When things get small–like millionths-of-an-inch small–they get very interesting. The ordinary rules of physics we’re used to fade back as the oddness of quantum physics looms large. Engineers have taken advantage of this fact by fashioning tiny bits of matter, known as quantum dots, that behave in all sorts of useful ways. For example, quantum dots made from cadmium telluride will respond to ultraviolet light by giving off a flash of visible light–the color depending on their size. If you attach certain molecules to cadmium telluride quantum dots, they will latch onto certain targets, making it possible to detect trace amounts of substances ranging from pesticides to cancer cells.
As versatile as cadmium telluride quantum dots are, however, they’re not easy to make. It’s especially tedious to fashion them so that they’re not toxic to living cells, since both cadmium and tellurium are nasty metals. In the latest issue of Nature Nanotechnology, a group of scientists at Kings College London offer a remarkably easy way to make them.
The scientists started with some dirt, into which they mixed cadmium chloride and sodium tellurite. Then they dropped earthworms into this polluted soil. The earthworms did what earthworms do: they sucked the dirt into their mouth and pushed it down the length of their bodies, digesting the nutrients and excreting waste out their back ends.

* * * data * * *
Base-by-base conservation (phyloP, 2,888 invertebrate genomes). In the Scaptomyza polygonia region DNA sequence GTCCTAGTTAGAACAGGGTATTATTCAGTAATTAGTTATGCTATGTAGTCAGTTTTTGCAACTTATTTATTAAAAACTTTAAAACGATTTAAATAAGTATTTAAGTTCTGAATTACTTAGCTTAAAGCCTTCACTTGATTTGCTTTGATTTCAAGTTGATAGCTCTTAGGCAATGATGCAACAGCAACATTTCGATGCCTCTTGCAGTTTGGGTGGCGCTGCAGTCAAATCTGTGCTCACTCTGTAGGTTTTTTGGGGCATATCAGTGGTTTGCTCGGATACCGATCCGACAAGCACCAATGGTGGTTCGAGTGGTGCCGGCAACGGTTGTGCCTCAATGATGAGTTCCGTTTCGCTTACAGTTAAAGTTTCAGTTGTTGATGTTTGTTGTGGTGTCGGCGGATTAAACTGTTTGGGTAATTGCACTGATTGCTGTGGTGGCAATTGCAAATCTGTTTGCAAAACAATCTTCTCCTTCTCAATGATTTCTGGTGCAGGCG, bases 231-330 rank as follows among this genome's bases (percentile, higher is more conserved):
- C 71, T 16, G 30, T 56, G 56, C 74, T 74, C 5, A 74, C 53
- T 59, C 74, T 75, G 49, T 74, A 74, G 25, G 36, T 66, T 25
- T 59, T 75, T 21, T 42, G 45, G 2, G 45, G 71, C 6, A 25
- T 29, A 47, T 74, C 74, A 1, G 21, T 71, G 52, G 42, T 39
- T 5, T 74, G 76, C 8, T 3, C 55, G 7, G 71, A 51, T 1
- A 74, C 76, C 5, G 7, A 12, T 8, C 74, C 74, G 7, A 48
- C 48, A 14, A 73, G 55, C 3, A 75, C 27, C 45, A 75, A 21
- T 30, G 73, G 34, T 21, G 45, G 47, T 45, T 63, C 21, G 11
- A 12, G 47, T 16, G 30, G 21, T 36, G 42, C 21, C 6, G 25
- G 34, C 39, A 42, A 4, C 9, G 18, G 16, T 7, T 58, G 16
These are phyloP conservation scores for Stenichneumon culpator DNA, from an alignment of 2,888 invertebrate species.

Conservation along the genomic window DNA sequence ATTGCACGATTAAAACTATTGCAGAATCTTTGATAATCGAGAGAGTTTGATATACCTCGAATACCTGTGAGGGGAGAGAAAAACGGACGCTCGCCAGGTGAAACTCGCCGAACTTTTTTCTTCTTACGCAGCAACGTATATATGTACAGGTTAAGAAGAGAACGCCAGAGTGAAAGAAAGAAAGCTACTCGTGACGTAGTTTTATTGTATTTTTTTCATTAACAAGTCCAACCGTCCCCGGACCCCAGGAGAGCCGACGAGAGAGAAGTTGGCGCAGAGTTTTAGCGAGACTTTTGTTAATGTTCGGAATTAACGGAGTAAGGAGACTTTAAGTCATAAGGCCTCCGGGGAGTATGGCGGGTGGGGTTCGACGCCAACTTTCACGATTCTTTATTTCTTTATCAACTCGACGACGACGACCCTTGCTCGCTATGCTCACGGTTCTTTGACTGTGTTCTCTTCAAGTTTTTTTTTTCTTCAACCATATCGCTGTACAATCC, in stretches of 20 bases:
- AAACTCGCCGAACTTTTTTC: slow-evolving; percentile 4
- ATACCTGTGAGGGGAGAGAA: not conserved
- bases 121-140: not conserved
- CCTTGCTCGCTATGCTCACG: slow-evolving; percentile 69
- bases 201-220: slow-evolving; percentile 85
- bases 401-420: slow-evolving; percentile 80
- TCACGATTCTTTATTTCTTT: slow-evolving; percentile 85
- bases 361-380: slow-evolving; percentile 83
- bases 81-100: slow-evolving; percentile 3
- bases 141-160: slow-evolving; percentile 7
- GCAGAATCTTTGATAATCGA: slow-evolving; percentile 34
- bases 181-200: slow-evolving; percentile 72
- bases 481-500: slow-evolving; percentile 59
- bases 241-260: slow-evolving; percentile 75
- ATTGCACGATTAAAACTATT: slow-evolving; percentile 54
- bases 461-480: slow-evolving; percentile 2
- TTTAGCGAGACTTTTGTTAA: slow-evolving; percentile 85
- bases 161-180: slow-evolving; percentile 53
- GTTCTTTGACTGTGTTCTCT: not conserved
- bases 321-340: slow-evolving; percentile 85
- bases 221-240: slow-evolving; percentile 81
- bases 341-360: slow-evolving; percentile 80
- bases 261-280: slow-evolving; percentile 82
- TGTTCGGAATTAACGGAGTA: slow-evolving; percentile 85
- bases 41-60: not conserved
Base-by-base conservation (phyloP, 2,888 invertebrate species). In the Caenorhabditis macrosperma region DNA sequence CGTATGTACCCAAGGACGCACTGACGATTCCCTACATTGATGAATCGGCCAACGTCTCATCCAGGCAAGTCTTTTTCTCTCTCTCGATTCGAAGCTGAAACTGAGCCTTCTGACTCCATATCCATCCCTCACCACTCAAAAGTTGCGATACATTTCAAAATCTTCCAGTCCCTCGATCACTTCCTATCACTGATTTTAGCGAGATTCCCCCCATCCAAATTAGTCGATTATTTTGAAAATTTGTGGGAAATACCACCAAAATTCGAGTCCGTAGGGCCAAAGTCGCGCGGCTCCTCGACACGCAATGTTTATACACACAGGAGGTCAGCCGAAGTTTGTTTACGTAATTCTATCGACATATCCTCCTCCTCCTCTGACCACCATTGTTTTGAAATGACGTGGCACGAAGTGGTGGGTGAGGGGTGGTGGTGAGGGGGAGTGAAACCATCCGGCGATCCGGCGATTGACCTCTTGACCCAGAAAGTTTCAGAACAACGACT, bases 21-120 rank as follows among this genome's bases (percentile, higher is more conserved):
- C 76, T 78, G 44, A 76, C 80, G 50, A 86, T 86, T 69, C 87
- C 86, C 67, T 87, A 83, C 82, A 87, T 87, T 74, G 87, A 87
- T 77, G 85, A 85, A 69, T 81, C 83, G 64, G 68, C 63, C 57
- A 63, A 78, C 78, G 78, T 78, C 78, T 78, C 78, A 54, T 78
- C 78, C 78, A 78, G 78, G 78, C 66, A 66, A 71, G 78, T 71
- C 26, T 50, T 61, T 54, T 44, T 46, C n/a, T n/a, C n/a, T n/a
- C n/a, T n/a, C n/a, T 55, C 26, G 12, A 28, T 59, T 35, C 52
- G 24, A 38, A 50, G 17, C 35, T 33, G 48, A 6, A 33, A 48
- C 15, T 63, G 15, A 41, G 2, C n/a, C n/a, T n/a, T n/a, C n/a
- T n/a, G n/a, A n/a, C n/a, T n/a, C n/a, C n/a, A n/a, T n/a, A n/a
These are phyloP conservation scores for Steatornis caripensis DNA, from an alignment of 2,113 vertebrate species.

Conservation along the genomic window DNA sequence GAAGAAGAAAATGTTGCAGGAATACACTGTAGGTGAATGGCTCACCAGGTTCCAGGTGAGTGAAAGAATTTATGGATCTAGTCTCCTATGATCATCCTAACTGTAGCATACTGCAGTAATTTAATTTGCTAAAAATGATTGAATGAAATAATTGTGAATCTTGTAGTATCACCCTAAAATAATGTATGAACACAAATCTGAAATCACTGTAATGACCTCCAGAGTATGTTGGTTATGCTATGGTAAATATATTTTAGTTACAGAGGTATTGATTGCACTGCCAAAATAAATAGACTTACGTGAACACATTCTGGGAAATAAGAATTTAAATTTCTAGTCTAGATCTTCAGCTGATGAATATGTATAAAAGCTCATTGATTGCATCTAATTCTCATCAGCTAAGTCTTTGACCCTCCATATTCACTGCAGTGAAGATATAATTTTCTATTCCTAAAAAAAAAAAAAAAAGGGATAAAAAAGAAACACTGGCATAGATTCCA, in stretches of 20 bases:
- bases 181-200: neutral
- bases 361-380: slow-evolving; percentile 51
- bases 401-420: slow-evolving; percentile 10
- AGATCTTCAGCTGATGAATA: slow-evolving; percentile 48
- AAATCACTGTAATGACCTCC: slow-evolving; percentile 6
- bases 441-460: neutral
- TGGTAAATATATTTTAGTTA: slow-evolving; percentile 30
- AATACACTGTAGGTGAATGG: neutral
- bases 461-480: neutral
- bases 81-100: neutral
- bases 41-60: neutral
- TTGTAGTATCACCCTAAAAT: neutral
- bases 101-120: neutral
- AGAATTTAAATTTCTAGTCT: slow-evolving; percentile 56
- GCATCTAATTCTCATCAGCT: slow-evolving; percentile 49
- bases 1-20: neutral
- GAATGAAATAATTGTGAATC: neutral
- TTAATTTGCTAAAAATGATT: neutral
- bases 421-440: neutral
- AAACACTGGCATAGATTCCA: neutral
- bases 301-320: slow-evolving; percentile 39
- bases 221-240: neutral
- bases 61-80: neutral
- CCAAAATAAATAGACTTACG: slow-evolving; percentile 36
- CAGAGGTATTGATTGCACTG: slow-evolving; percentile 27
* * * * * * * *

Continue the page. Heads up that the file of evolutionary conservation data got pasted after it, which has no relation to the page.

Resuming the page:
After eleven days, the worms were still happily grazing through the dirt, despite its Superfund-scale pollution. The scientists cut the animals open and searched for metals inside their bodies. They found that the cadmium and telluride the worms had eaten had broken away from their original molecular partners and had combined into cadmium telluride. In other words, the worms had manufacture quantum dots.
When the scientists flashed the dots with ultraviolet light, they gave off a green glow. The worm-fashioned quantum dots played nicely with living cells, the scientists found. They could use the dots to make cancer cells shine amidst a background of ordinary tissue.
There are many things to marvel at in such a study. We can imagine engineers harvesting quantum dots from giant earthworm farms and not be considered mad. But what I marvel at most of all is the fact that the earthworms were naturally so well prepared for the challenge. They have evolved to be underground alchemists. After all, when you make a living eating dirt, you have to be prepared for all sorts of unexpected nastiness.
Earthworms can sense metals in their meals. They immediately respond by making special enzymes. Exposing a worm to cadmium, for example, causes it to produce enzymes called metallothionein in its gut. The metallothionein grabs hold of the cadmium and stores it away in special cavities inside the cells, where it undergoes chemical reactions to make it less dangerous to the worm. Then immune cells attack the cells and engulf them. The worm eventually excretes them safely out of its body.
When scientists began decipering the chemistry that the worms use, their first idea was to enlist worms to clean up heavy metal pollution. That turned out to be a failure of the imagination. It may be that in the realm of nanotechnology, earthworm may truly shine.
[Worm engraving: Florida Center for Instructional Technology]